Dumplin' Book Review
Willowdean, or as her mother likes to call her "Dumplin'" is a self-proclaimed "fat" girl who loves herself and oozes confidence. She is a happy and proud of the body she was born into. Willow falls for a boy named Bo who likes her as well but makes her second guess her confidence. It is nothing that he does. She just doesn't believe she deserves someone like him- handsome, skinny, private school boy with a scholarship for basketball. All of the signs point to no for her. Slowly her confidence crumbles after her summer fling with him. To gain it back, Wil decides to enter the most popular beauty pageant in Texas to show people that she is beautiful no matter her size. The writing style of this book is great, in my opinion. Julie Murphy appeals to teens in a way that some YA authors don't. There is some strong language in the book that I would warn some teens about if they are against that, but it isn't unbearable. The language is very Texas style and witty. Well, it is what I image Texas style would be like(:
Willowdean is an extremely relatable character to me. So realistic and powerful. Honestly, I found myself wishing I could be more like her, with all her wit and sassy remarks. I wish she didn't second guess her confidence with Bo, especially since he was telling her that she was beautiful. But I get why she did. I'm not a size two girl. I'm size 16 in pants, 18-20W in some dresses, XL shirts and leggings. I'm not a small girl. Sometimes I hate looking at myself in the mirror. When I'm showering I cant even look down at my stomach without feeling like I need to go on some extreme diet. I wish I could be like Wil, accepting of my skin.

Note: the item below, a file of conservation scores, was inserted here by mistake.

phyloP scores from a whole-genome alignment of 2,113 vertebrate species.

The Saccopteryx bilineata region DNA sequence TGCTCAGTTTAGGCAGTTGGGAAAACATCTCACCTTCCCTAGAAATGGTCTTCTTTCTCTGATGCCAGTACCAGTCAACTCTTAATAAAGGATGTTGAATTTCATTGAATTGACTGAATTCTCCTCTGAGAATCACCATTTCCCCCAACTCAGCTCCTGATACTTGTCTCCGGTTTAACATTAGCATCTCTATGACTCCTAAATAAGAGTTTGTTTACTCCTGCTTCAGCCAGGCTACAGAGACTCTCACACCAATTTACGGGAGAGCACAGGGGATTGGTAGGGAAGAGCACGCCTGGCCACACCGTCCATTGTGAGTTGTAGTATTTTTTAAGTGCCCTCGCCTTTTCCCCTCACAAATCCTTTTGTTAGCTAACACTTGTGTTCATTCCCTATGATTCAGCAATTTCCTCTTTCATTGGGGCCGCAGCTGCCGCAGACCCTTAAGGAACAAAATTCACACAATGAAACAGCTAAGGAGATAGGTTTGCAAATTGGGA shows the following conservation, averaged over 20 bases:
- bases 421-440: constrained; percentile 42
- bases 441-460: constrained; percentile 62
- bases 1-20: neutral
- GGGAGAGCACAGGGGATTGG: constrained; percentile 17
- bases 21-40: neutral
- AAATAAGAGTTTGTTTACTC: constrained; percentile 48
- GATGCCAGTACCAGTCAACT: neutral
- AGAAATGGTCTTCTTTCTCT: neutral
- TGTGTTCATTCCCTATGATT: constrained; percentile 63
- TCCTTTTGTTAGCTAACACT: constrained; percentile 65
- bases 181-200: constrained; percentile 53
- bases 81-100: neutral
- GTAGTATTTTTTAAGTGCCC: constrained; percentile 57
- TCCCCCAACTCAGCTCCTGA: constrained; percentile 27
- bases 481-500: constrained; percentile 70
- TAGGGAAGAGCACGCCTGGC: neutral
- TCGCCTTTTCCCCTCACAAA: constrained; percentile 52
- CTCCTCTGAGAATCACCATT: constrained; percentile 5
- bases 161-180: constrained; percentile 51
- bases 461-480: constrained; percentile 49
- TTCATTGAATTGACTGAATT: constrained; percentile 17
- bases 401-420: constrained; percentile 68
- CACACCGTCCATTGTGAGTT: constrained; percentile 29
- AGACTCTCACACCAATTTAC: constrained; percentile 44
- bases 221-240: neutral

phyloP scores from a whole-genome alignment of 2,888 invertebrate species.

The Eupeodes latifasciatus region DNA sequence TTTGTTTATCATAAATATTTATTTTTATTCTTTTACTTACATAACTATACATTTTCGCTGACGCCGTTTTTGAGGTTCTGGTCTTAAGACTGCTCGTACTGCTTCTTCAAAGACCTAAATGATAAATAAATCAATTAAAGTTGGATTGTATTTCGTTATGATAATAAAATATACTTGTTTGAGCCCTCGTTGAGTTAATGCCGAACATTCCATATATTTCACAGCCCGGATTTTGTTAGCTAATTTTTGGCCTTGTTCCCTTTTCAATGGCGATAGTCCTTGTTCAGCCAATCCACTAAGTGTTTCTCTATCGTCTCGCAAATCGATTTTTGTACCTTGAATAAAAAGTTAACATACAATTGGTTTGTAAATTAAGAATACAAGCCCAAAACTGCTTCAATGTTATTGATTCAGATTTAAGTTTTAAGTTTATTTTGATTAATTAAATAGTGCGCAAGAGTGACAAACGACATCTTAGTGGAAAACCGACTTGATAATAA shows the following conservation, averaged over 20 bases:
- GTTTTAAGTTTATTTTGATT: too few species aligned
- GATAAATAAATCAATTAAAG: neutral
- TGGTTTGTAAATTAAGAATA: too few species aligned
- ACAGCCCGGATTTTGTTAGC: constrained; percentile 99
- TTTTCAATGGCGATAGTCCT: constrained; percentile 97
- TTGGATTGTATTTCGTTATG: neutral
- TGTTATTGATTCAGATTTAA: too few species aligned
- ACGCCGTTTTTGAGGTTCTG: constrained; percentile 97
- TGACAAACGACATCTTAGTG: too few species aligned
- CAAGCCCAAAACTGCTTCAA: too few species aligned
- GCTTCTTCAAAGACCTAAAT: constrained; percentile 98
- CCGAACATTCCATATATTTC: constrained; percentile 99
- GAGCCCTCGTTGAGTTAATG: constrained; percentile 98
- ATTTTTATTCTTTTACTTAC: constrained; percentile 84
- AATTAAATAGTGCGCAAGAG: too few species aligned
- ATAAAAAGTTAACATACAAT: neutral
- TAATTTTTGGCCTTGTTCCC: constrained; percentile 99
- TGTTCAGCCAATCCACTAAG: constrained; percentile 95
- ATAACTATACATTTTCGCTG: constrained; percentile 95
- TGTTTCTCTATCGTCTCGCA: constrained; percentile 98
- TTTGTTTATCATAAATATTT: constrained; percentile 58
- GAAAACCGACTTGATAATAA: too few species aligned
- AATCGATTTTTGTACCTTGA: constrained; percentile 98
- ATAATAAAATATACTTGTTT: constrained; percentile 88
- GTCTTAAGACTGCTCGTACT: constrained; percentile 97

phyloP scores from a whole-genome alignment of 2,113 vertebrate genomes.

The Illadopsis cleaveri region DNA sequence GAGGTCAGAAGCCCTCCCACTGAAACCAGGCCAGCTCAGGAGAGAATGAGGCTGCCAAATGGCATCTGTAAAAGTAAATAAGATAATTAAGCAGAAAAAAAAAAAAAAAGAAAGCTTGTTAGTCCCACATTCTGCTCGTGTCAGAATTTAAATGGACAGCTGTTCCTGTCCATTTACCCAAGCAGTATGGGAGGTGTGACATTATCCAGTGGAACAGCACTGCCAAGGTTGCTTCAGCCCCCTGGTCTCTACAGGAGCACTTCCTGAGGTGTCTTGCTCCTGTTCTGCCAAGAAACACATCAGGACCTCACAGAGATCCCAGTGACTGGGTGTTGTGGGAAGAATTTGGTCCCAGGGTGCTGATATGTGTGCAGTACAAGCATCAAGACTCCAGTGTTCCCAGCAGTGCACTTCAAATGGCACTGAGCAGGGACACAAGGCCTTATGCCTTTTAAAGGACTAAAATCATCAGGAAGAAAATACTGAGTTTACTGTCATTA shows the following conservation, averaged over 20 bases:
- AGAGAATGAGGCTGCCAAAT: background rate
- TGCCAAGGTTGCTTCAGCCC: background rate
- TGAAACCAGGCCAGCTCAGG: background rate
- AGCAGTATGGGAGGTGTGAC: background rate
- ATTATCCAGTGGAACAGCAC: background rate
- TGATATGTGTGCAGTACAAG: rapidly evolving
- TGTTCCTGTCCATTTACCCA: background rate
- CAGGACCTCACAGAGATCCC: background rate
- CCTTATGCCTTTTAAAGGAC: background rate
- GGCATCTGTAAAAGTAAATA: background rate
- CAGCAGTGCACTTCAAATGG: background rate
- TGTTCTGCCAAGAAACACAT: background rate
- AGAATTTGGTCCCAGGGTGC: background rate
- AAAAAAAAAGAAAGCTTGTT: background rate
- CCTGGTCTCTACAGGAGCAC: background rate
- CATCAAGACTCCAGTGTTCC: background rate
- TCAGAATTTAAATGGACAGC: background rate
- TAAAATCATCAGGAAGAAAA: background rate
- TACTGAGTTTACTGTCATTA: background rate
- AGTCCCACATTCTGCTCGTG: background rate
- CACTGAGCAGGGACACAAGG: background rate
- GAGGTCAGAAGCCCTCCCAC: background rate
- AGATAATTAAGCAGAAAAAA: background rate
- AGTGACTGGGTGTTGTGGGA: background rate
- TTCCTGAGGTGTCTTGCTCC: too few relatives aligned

Now, the reason why I only gave the book 4 stars, but really around 3.7, is because the decision to join the beauty pageant doesn't happen until the middle of the book. By the end it feels like it was just thrown in there and rushed through the last 3-4 chapters. Not a fan of that at all. I wanted to see her on that stage, not feel rushed. I wanted to read about her experience, what it felt like on that stage. Instead we get "she walked out onto the stage, and came back.". Nothing about how the audience made her feel when she first stepped out there. Or how she felt during the swim suit portion of the pageant.
I really like that the book, instead of focusing on romance (which is does have), focuses more on a girl helping herself and her friends accept the body/ skin they were born into. Flaws and all. It made me feel more comfortable with myself. She is kind of like a hero to me.